The genesis for Cohen’s own leap into the unknown came at a time when he was dabbling in prose and poetry, having become influenced by the works of Garcia Lorca. At a park across the street from his family home in Montreal, Cohen encountered a young man playing the guitar. Impressed by the musicianship of the young man, he approached and asked if he would be willing to teach him the guitar. Cohen brought his languishing instrument to the next day’s lesson and proceeded to have a disappointing time of it while tryingto master the fingering and rhythms of his young teacher. Undaunted, he returned home and practiced, so that the next day’s lesson was not so much a disaster as the initial one. The same scenario repeated itself for a third day of practice and lesson. Cohen had made enough progress that he considered he might be able to actually learn to play the guitar. Just as mysteriously as he appeared, however, the young teacher disappeared. When Cohen contacted the landlady from whom the young man rented, he was told that he had committed suicide. In his early twenties himself, and a bit lost as to his own future, Cohen was deeply affected by this news. However, the young man had left Cohen with a lifetime gift of six foundational guitar chords. As it turns out, these were a flamenco guitar chord progressions and formed, “The basis of all my songs and all my music.”(Leonard Cohen)
Beginning with “Suzanne,” Fernando has begun to reveal the natural rhythms, tonalities and sentimentalities of Lorca and Cohen and ‘officiates at the marriage of the two voices.’ Adding his own, he realizes the essence of exploration, thereby concretizing the ephemeral quest for the source of inspiration and creativity. Flamenco itself is a synthesis of Mediterranean musical epochs and genres, ranging from before the time of the Visigoths, through African, Sephardic and Arabic influences, the Romantic era through to today’s innovations. Like the singers of flamenco’s genesis just 170 years ago, Lorca represented his deep comprehension of humanity in all its struggles, and Cohen its vagaries. Creating a broad cultural awareness of the rich heritage of flamenco’s past with links to innovations inthe present is our hallmark.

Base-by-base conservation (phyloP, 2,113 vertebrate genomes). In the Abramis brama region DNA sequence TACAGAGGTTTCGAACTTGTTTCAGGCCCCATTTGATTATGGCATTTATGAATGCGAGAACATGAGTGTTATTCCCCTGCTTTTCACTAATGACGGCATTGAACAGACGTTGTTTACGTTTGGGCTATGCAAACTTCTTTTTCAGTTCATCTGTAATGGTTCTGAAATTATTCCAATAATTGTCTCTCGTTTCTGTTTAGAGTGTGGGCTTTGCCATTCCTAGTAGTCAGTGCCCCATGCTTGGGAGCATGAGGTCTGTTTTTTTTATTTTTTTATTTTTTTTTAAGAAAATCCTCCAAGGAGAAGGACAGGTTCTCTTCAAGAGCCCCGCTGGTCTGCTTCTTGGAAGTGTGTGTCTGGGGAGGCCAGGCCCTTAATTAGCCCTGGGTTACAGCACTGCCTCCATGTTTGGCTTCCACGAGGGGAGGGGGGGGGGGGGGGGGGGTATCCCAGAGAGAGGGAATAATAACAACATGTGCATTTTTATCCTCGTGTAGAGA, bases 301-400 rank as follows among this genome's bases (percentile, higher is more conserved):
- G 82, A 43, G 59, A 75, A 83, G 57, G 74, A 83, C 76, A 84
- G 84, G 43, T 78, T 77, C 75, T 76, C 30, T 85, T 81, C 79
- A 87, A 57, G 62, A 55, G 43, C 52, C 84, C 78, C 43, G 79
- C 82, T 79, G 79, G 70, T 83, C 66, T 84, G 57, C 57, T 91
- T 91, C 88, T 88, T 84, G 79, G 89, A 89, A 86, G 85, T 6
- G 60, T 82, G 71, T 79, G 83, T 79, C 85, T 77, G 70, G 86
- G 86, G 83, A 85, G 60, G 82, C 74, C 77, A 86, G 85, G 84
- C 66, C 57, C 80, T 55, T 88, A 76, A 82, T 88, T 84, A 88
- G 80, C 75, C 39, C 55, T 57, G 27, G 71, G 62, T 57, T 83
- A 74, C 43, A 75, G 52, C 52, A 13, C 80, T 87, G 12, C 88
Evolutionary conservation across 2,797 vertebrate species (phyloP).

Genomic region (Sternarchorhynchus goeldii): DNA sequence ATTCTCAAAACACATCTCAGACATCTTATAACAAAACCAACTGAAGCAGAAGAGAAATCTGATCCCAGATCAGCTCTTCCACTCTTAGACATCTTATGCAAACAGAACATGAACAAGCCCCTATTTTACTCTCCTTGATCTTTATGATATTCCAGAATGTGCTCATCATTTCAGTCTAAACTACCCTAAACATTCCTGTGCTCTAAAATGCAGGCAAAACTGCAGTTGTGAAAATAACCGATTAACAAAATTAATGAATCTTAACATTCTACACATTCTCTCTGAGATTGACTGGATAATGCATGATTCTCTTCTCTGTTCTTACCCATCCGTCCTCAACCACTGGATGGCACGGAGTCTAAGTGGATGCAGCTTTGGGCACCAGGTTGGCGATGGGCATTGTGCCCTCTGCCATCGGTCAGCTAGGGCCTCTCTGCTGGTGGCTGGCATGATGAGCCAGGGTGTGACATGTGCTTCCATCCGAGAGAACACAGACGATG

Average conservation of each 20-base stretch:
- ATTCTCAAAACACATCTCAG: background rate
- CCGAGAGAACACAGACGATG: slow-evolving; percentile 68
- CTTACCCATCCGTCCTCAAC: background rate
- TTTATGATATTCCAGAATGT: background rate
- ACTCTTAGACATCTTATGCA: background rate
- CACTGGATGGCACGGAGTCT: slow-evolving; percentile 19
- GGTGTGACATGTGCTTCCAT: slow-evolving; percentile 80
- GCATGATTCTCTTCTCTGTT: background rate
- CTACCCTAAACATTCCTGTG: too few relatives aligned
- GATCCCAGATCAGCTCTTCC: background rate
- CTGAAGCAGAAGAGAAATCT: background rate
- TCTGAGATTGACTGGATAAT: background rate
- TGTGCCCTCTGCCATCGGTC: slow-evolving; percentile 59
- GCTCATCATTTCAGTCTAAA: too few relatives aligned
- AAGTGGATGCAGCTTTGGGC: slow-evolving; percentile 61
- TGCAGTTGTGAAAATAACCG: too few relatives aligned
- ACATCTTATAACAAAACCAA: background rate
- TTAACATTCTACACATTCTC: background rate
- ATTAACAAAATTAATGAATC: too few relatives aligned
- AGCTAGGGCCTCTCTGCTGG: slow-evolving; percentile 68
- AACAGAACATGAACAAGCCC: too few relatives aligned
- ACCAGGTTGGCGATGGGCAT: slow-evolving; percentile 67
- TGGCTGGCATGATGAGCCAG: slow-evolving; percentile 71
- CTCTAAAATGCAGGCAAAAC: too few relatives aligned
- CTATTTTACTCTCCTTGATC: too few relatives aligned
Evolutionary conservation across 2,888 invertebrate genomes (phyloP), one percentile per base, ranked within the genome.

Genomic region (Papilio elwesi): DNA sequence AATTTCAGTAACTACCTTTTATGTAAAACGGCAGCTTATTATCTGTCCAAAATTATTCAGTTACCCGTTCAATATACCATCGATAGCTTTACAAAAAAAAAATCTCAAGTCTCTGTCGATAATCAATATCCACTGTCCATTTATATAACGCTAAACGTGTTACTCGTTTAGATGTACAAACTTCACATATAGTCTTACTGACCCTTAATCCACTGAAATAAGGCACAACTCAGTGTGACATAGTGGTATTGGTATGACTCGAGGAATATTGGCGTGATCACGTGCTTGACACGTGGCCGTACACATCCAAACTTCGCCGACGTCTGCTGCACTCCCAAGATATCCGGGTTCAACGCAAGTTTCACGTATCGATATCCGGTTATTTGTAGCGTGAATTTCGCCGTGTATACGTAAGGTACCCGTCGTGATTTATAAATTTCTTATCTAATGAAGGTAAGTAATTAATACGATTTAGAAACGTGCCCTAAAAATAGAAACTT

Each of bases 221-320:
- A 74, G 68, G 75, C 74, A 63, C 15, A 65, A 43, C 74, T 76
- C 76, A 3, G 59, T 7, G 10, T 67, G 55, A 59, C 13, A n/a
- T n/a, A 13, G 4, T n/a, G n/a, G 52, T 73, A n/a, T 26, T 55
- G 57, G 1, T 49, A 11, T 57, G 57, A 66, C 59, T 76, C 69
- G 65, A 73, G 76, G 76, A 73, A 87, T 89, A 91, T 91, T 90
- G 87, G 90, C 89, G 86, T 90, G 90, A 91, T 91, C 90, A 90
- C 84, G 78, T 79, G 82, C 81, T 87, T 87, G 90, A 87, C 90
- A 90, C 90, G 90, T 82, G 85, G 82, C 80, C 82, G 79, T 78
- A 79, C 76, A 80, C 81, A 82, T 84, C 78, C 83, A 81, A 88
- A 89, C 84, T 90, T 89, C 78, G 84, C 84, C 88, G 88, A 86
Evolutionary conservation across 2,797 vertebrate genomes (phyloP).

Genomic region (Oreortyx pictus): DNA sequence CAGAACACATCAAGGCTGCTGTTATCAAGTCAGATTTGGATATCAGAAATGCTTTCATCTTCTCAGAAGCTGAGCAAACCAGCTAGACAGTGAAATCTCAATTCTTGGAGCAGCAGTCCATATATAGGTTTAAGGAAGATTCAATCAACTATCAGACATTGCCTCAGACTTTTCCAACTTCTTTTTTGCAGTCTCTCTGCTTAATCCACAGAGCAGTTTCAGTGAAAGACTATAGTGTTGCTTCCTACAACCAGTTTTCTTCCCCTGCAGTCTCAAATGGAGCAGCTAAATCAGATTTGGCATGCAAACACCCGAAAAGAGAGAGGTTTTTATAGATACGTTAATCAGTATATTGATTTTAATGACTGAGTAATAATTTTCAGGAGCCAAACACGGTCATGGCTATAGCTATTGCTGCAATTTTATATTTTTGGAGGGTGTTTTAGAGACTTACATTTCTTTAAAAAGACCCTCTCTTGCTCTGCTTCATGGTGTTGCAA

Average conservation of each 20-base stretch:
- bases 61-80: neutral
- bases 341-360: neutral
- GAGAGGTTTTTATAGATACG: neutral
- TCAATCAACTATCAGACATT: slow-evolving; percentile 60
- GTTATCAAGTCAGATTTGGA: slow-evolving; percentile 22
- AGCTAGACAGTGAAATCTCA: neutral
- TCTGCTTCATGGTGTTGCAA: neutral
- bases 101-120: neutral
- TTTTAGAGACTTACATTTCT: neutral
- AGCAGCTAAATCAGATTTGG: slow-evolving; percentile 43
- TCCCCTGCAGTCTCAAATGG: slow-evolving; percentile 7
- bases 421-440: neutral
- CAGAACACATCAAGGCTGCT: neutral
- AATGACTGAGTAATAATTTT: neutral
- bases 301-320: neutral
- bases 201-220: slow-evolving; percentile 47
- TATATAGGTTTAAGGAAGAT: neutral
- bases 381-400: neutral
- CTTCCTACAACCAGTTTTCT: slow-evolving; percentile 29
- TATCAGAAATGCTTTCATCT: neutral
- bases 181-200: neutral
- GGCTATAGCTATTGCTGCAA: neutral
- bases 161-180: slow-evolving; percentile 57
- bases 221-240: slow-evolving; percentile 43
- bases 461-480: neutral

Inherent in the history of music is its ability to cross borders & bridge epochs.
As humans strive to honor unity within diversity, our performance/educational works reveal innate, historical desires to resolve differences.
Woven into a time and place are the unique cultural textures that illuminate, define and enrich a people.
We proudly present the three essential pillars of our Andalusian flamenco culture: literature (poetry & prose); music (Sephardic, ancient melodies and Spanish lineage); dance (rhythm & harmony).
Our performances reveal a wealth of historical references and selected poems, combined with both original compositions & traditional flamenco music. Additional features include audiovisual biographies.
Observing metamorphic transformations in nature allows us to extrapolate that method to humans and the arts. That is to say, the foundational substance becomes a supporting substance retained in the new identity. These essential elements are absorbed, now invisible to the observer, while the transformed form creates a stunning awareness of the new.
Likewise, our compositions make use of a similar pattern of creative mutation, if you will. We begin with folk songs that poet Federico Garcia Lorca chose, rescued from oblivion, transcribed for the piano and performed in various venues. Following a trajectory of revealing hidden elements, we submit them to an unexpected metamorphic process. The melodic essences of the old songs are those that give musical meaning to different poems that Lorca wrote.
Additionally, in his short life, he created diverse artistic works, including poetry, music, and literature. He also created formidable works for the theater, while also embracing other mediums such as painting. His contemporaries and artistic collaborators included Joan Miro and Salvador Dali.
“Lorca in the Keys of Hands and Voice,” a concert conceived and presented by Adam Kent and Fernando Barros, is a musical innovation inspired by Lorca’s example. Lorca collected melodies from the Spanish folklore repertoire and transcribed them for the piano using two different concepts: 1) adapting the old melodies to various of his poem, as for example, ANDA JALEO to the poem “Preciosa y el Aire”; and 2) singing the old songs using the expressive, emotive characteristics inherent in ﬂamenco music.